Thermochemical factors affecting the dehalogenation of aromatics

Daniel Sadowsky, Kristopher McNeill, Chris Cramer

Research output: Contribution to journalArticle

21 Scopus citations

Abstract

Halogenated aromatics are one of the largest chemical classes of environmental contaminants, and dehalogenation remains one of the most important processes by which these compounds are degraded and detoxified. The thermodynamic constraints of aromatic dehalogenation reactions are thus important for understanding the feasibility of such reactions and the redox conditions necessary for promoting them. Accordingly, the thermochemical properties of the (poly)fluoro-, (poly)chloro-, and (poly)bromobenzenes, including standard enthalpies of formation, bond dissociation enthalpies, free energies of reaction, and the redox potentials of Ar-X/Ar-H couples, were investigated using a validated density functional protocol combined with continuum solvation calculations when appropriate. The results highlight the fact that fluorinated aromatics stand distinct from their chloro- and bromo- counterparts in terms of both their relative thermodynamic stability toward dehalogenation and how different substitution patterns give rise to relevant properties, such as bond strengths and reduction potentials.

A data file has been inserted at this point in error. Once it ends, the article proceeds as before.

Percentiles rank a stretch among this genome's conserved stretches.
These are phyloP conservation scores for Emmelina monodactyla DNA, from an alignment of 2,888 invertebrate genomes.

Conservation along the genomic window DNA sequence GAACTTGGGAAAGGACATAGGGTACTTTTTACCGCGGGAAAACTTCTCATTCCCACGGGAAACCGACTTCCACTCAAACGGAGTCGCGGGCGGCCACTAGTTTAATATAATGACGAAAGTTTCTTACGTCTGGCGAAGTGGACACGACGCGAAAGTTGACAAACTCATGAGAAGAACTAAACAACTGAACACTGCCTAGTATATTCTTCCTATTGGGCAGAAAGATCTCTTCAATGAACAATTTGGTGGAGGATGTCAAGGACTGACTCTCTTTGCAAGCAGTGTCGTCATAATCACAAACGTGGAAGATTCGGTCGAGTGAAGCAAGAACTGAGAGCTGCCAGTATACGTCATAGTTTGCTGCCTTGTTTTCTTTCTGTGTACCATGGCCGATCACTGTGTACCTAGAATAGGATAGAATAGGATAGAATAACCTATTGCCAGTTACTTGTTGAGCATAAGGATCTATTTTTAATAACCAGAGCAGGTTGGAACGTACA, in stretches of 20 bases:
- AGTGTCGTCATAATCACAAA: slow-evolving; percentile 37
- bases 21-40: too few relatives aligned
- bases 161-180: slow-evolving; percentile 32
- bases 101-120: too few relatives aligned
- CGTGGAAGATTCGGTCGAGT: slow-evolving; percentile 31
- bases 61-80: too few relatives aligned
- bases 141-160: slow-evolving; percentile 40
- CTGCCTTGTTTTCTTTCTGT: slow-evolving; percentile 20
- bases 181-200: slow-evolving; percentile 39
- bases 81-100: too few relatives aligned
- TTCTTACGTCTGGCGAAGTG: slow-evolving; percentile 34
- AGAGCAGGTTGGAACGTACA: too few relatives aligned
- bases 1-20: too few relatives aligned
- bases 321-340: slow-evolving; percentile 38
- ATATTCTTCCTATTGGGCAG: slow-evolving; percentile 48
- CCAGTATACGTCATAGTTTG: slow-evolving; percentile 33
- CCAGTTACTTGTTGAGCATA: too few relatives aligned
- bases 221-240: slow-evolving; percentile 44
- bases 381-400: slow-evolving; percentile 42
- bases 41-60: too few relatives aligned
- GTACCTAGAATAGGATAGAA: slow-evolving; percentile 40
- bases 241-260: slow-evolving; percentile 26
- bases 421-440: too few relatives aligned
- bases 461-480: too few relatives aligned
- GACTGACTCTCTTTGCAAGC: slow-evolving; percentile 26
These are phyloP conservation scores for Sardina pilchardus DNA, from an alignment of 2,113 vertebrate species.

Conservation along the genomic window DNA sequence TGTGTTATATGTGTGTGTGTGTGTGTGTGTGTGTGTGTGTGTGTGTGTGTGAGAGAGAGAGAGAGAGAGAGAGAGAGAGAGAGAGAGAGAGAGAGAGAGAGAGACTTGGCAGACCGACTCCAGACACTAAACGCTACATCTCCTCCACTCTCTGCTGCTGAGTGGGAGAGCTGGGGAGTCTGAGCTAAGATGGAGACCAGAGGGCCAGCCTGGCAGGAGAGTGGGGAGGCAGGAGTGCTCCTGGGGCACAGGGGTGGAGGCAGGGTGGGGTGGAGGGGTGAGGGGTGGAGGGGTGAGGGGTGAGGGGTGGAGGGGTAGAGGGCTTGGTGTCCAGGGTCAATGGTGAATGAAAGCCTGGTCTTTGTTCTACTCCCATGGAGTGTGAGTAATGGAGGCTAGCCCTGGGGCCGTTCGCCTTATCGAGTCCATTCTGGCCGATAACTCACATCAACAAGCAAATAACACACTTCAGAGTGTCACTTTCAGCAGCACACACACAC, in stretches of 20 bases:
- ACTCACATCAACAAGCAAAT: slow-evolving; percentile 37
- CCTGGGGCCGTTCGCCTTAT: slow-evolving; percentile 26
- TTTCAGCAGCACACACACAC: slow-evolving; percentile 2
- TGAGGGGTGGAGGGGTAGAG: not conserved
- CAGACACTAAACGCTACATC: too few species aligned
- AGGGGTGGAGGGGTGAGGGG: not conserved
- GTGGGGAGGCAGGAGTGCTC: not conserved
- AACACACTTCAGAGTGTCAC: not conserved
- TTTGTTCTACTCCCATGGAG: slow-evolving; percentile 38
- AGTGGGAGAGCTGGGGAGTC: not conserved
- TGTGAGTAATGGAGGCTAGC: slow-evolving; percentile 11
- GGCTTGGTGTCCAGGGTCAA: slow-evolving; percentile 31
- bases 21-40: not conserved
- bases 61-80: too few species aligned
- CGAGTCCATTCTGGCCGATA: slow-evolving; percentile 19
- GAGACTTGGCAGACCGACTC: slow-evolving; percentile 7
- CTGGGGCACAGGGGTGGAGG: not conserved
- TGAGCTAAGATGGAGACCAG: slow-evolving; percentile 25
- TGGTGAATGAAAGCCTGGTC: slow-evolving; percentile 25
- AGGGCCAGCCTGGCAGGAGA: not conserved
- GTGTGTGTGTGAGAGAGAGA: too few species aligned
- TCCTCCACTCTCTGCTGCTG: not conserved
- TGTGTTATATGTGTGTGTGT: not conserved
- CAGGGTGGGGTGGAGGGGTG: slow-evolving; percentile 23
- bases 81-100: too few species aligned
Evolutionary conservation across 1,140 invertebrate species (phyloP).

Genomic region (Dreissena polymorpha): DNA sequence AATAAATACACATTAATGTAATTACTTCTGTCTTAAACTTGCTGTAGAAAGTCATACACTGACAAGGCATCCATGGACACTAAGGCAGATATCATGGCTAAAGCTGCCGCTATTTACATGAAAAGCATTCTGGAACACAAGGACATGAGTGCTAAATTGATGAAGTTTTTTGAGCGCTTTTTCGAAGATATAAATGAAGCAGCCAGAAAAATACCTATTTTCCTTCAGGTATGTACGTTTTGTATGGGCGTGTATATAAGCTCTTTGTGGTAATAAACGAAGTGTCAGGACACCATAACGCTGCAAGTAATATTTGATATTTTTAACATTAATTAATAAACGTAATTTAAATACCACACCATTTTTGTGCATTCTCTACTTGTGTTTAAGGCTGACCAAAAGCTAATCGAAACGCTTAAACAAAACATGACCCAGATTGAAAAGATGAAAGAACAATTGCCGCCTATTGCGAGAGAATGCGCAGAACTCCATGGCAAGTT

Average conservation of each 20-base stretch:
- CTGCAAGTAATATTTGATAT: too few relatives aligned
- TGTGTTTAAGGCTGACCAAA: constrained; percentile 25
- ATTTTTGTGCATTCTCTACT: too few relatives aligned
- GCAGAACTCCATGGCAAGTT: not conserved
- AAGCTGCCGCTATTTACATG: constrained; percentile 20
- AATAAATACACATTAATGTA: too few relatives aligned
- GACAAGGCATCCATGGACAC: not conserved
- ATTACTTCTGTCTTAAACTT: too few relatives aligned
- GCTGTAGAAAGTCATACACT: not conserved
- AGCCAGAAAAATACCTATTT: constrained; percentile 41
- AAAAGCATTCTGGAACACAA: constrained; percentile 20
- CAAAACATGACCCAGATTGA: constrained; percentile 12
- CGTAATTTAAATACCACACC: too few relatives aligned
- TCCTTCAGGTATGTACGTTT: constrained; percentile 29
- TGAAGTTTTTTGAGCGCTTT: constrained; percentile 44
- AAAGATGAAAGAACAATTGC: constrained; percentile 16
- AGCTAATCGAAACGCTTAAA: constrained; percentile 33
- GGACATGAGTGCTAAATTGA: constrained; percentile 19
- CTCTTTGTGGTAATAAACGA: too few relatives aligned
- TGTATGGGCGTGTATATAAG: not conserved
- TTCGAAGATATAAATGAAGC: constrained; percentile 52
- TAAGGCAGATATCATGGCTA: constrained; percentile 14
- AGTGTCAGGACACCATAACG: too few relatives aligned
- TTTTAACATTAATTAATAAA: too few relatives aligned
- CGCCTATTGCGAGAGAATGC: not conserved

Original languageEnglish (US)
Pages (from-to)14194-14203
Number of pages10
JournalEnvironmental Science and Technology
Volume47
Issue number24
DOIs
StatePublished - Dec 17 2013

Fingerprint Dive into the research topics of 'Thermochemical factors affecting the dehalogenation of aromatics'. Together they form a unique fingerprint.

  • Cite this